(Dec. 16, 1866 – Dec. 13, 1944)
“Of all the arts, abstract painting is the most difficult. It demands that you know how to draw well, that you have a heightened sensitivity for composition and for colors, and that you be a true poet. This last is essential.“
This quote of Kandinsky follows the justifications he gave all during the time he painted to the work he produced. Obviously disputable, most of his theoretical constructs are laid down like a theorem in a science journal. He painted during a time of “isms”, not just in painting, but in politics, religion, and philosophy. Communism, Socialism, Impressionism, Expressionism, Surrealism, and many other assorted “isms”. Truthfully, no absolutism exists in art! The various manifestos handed out by the disparate art groups during the early 20th century are only an amusing anecdote today.
Anyone who has attended art school ran a good chance, somewhere along the line, to be required to read Concerning the Spiritual in Art. This book bears one acceptation after another on abstraction in art. Ultimately, Kandinsky can only speak for himself. When he says, “Colors produce a corresponding spiritual vibration, and it is only as a step towards this spiritual vibration that the elementary physical impression is of importance” he is obtuse and oblique and not speaking empirically. His concepts belong to him and only him, even though others may find a similar emotional feeling. “Color is the keyboard, the eyes are the harmonies, the soul is the piano with many strings. The artist is the hand that plays, touching one key or another, to cause vibrations in the soul.” “The artist must train not only his eye but also his soul.” Even if these comments are poetic, they apply to absolutely nothing beyond individual understanding or define anything in a world of objective reality. Mainly his literary works compose a body of platitudes and musings that many find as entertaining as his pictures.
Much like the Impressionists who would argue intensely about painting, many of those belonging to an “ism” in the early 20th century had a certitude about modern art. Though lovely, the Impressionists’ artwork was no more an end than any other work and could easily accept the tenets of Kandinsky’s philosophy. In fact, the general statements about souls, colors, and vibrations could be applied to any period in art history, including pre-history, even though Kandinsky used these statements as justification for abstraction or Expressionism.
Watercolor, 1910 (First abstract painting?)
The very first abstract painting is attributed to Wassily Kandinsky. Whether this is true or not seems a pointless exercise in answering the question. Pointing to artists who made statements and created works that exhibited abstract qualities, would lead to the conclusion that Kandinsky did not paint the first abstract work. As an example, Whistler’s Nocturne in Black and Gold might be considered an abstraction, although some might say Whistler was portraying an effect of night and rockets exploding.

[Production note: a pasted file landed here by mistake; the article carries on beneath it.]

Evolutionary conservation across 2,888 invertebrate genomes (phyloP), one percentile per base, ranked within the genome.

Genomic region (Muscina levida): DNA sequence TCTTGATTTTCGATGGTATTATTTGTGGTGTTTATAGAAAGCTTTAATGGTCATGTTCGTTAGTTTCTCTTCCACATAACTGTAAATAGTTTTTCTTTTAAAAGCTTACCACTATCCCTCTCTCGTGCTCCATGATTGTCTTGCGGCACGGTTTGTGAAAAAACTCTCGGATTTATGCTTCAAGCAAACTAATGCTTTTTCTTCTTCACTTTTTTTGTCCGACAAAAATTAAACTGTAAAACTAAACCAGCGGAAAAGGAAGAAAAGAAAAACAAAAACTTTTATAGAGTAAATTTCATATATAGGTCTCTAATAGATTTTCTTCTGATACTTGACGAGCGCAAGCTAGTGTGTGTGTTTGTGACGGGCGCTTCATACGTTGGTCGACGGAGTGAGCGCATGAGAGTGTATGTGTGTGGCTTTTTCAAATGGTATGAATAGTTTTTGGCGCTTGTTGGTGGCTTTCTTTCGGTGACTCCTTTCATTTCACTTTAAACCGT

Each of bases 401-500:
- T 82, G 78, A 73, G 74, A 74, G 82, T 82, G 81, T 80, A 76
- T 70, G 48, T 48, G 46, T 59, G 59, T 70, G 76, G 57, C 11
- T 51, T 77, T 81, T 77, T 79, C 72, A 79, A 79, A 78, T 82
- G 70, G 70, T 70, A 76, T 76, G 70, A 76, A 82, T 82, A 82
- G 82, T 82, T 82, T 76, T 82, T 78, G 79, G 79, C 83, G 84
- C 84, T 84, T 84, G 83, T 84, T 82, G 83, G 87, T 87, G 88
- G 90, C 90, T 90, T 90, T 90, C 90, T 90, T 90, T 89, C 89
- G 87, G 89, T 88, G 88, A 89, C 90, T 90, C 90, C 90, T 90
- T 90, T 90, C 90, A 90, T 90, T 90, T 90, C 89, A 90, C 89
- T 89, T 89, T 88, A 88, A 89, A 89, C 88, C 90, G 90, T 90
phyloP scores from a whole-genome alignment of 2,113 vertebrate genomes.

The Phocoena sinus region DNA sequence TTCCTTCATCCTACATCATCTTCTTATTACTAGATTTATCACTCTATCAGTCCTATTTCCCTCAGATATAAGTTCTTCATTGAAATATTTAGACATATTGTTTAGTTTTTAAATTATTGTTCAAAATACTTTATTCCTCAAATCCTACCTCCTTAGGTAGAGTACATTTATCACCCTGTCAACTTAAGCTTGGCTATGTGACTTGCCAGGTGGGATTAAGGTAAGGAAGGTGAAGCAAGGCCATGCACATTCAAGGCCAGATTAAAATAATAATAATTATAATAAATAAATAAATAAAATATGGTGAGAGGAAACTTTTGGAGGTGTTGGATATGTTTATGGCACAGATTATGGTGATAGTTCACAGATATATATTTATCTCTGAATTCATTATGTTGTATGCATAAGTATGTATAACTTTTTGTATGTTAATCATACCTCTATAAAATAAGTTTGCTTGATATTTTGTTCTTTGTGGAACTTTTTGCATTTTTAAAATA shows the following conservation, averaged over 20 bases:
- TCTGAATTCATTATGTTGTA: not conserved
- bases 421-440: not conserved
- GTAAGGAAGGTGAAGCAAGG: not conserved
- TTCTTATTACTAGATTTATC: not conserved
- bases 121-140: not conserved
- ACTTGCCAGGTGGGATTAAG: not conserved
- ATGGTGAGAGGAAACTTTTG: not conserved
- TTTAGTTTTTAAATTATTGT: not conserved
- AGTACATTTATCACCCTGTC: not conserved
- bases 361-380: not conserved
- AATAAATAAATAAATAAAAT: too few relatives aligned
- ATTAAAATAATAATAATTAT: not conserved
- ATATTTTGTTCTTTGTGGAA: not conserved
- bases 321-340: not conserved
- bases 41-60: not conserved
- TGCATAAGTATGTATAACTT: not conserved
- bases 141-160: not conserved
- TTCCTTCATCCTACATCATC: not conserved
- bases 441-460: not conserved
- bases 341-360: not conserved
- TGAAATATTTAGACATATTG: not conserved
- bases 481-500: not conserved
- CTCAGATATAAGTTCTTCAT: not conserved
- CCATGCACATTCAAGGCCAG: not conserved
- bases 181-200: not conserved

At any rate, abstraction has no strict definition. I know that many art critics love using the word, abstract, as a convenient adjective, applying it to Expressionism and other terms. There is a linear abstraction, lyrical abstraction, geometric abstraction, and so forth and so on. Works completely abstracted have no visible narrative, nor do they represent figures seen in reality. Depending on the guile and playfulness of the artist, however, they can pretend to represent reality.
Kandinsky thought his work characterized human ideals and emotions and that through art he sought to share his inner, psychological structure. In the postmodern world, such statements are silly to some and quite real to others. No one can, without narrative, depict complex ideas from a complete abstraction or divine convoluted emotions from the presentation of colors and unreal forms.
Nevertheless, adhering to principles of balance, color, symmetry, movement and so forth, the artist delivers something delightful to view many times and, at the least, produces a very decorative object, pleasing and inspiring.
Sketch for Painting with White Border, Oil, 1913
Munich-Schwabing with the Church of St. Ursula, 1908
Houses at Murnau, Oil, 1909
Panel for Edwin R. Campbell No. 4, Oil, 1914
Improvisation No. 30 (Cannons), Oil, 1913
Transverse Line, Oil, 1923
Braunlich (Brownish), Oil on cardboard, 1931
Picture with an Archer, Oil, 1909
Painting with Green Center, Oil, 1913
Landscape with Two Poplars, Oil, 1912
Painting with Troika, Oil, 1911
The White Dot, Oil, 1923
Panel for Edwin R. Campbell No. 1, Oil, 1914
Composition VII, Oil, 1913
Yellow-Red-Blue, Oil, 1925
The Blue Rider, Oil, 1903
Several Circles, Oil, 1926
The Two Ovals, Oil, 1919
Black Lines, Oil, 1913
Small Pleasures, Oil, 1913
Improvisation 26 (Rowing), Oil, 1912
Accent on Rose, Oil, 1926
Composition VI, Oil, 1913
Tempered Elan, Oil, 1944 (His last painting)
Sketch for Composition II, Oil, 1909-10
Improvisation 19, Oil, 1911
The pictures you have seen in this article represent just a small portion of the work of Kandinsky. I have purposely included the first abstract painting and his last painting from 1944. The change in his perception and its manifestation in paint is remarkable to see.
As far as Expressionists such as Kandinsky, Franz Marc will be our next examination in this series. Be prepared to be delighted. Franz Marc’s images aren’t nearly as heady as the prophet, Wassily Kandinsky.
Just as a reminder, this series is a personal reflection and not a history. As a keen student of art and design, I have picked up the nasty habit of having an opinion. Do forgive me, Dear Reader.